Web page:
District authorities are aiming to complete 38 houses at Karnangeri and 80 houses at Golikatte near Madenadu in the first stage and then complete 423 houses in all at Jamboor by June end. But flood victims are sceptic as according to the normal rain schedule, it will start raining in Madikeri and Somwarpet from the first week of June and as an indication to this, it has already started raining. “Again we will be forced to live amidst slush,” say house aspirants who blame it on their fate.
In all, 840 families have been affected by nature’s fury and the State Government had decided to build houses for all of them. Out of 840 houses, 770 houses were to be built on an emergency mode and the responsibility of supervising the house construction has been handed over to Karnataka Habitat.
In the village-wise list, 40 houses would be built at Karnangeri, 30 at Biligeri, 125 at Galibeedu, 175 at Madenadu and 400 at Jamboor. Each house (415 sq. ft.) is being built at a cost of Rs. 9.85 lakh and precast concrete slabs are being used for construction. The houses are fire and earthquake-resistant and have all the modern facilities, say District authorities.
Those people who have lost houses in the natural calamity are being provided with a rent of Rs. 10,000 per month. Like this, Rs. 48 lakh is being provided to 480 families per month, say the officials. Initially there were some hiccups in the distribution of rent amount as there were some discrepancies in the bank account details of the victims. But now the rent money is being directly credited to their accounts, officials say.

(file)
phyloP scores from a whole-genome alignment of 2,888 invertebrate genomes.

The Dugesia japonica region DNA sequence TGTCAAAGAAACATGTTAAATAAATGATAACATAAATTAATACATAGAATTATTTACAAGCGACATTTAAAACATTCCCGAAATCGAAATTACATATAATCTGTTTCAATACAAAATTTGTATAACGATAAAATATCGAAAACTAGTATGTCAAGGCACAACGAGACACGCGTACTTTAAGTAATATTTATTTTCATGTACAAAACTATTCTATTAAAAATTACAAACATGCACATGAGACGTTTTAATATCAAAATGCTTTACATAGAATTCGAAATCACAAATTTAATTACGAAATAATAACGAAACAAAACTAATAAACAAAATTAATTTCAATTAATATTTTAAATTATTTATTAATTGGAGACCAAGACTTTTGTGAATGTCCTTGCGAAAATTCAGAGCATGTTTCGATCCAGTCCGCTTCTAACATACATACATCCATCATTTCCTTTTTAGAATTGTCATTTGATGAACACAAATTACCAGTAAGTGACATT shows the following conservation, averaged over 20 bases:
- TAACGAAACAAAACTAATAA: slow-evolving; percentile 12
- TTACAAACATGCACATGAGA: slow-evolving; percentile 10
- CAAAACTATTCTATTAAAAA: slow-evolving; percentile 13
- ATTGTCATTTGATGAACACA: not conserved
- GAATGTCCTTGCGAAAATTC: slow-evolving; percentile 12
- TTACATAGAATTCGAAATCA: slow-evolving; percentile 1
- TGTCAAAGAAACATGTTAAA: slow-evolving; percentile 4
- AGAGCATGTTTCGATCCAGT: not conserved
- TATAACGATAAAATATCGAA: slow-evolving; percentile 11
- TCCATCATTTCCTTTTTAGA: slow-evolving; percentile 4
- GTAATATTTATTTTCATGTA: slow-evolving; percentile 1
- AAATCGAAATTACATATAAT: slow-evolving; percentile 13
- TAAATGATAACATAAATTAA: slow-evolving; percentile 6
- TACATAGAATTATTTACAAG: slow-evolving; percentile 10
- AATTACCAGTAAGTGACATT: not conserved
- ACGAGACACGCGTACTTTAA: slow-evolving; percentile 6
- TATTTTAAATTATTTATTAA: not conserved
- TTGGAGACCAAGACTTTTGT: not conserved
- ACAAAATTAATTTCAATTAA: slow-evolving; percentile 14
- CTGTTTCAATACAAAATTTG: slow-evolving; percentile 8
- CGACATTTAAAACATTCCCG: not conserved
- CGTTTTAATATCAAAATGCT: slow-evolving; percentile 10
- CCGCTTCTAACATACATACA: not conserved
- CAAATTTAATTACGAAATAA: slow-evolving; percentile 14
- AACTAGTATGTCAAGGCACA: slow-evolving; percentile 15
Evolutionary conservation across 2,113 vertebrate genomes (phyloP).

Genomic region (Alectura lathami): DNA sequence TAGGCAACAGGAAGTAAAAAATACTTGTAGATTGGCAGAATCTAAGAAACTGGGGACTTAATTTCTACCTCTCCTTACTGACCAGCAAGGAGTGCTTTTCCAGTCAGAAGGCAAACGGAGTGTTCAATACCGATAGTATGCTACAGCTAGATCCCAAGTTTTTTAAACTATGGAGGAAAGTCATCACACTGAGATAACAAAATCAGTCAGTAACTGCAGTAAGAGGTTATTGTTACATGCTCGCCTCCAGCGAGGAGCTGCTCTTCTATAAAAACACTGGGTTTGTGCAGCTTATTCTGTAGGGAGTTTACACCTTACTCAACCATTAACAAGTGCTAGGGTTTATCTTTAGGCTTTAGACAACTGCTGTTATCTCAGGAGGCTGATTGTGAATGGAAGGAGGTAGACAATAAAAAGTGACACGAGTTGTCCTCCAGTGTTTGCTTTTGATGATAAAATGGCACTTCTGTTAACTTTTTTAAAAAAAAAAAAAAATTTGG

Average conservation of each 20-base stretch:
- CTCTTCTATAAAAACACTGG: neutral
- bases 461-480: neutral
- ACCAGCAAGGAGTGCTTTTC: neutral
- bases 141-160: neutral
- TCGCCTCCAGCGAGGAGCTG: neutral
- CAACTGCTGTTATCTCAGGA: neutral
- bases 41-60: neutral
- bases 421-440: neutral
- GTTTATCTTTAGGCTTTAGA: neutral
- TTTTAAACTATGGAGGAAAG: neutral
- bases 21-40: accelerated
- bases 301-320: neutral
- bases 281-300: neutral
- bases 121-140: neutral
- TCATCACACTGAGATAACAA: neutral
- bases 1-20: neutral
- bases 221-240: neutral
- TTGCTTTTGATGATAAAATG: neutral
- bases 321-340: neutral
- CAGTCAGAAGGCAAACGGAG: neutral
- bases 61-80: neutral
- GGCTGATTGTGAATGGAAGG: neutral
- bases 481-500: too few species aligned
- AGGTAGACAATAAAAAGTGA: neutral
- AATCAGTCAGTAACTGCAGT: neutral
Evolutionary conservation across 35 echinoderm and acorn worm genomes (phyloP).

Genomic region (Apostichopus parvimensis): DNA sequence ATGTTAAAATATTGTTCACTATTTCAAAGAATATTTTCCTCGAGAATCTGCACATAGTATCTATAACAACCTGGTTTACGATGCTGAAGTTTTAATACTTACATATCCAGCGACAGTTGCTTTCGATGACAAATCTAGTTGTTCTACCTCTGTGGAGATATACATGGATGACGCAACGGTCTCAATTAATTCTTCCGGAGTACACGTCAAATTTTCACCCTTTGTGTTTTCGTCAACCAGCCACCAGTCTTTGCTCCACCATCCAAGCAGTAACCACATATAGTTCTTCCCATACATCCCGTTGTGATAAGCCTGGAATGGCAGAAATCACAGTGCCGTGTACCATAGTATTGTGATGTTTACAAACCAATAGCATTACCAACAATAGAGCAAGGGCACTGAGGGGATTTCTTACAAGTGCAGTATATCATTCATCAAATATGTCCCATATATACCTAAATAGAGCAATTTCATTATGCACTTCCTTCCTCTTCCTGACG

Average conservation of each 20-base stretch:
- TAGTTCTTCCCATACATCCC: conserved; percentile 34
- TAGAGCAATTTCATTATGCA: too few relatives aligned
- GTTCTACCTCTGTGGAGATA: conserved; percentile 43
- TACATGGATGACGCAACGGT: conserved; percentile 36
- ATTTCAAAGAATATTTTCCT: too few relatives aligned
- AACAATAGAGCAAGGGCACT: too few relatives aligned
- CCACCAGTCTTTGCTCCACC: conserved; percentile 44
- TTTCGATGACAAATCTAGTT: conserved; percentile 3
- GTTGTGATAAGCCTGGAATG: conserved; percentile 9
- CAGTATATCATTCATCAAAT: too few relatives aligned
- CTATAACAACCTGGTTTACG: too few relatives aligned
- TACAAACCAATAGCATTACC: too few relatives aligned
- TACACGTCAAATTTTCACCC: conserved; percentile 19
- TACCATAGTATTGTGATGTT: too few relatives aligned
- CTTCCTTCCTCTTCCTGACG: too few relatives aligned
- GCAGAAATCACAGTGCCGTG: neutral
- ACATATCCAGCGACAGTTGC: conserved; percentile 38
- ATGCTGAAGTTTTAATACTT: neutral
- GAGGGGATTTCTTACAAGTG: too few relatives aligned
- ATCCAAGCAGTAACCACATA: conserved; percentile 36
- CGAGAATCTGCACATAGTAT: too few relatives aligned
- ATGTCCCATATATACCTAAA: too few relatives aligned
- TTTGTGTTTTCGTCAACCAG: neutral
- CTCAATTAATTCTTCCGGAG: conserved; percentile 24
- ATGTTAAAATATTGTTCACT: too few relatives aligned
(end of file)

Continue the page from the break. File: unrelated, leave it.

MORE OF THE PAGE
Fear factor looms large
Meanwhile the villages that were destroyed in the calamity continue to live under constant threat of landslides. There are gaping holes and caved-in earth in the land where landslides have occurred indicating loose soil and more landslides this year. Such gaps in the earth have been detected at a few paddy fields and coffee estates in Madikeri and Somwarpet Taluks that were unaffected last year. Residents fear that if water enters such gaping holes and earth cracks, there will be more landslides this year. Villagers living in Jodupala, Monnangeri, Second Monnangeri, Tanthipala, Madenadu, Meghathalu, Yemmethalu, Kaloor and Hebbatageri are still living in constant fear and it may take years for them to come out of the nightmarish experience.
Economic activities hit
Kodagu’s burgeoning coffee and pepper trade and its tourism appeal is the driving force of the district’s economy. According to the Coffee Board of India’s May 2018 report, Kodagu accounts for 1,07,089 hectares of the 2,44,785 hectares of coffee plantations in Karnataka, while the State is responsible for more than half of India’s coffee production. Hundreds of coffee and pepper growers have been hit by the landslides. Plantation owners say that the areas wiped out by the landslides cannot be cultivated for a long time. It will take at least 8 to 12 years to grow coffee from scratch and it will be at least ten years or more before they start giving yields anywhere close to what was being produced before the landslides, say growers.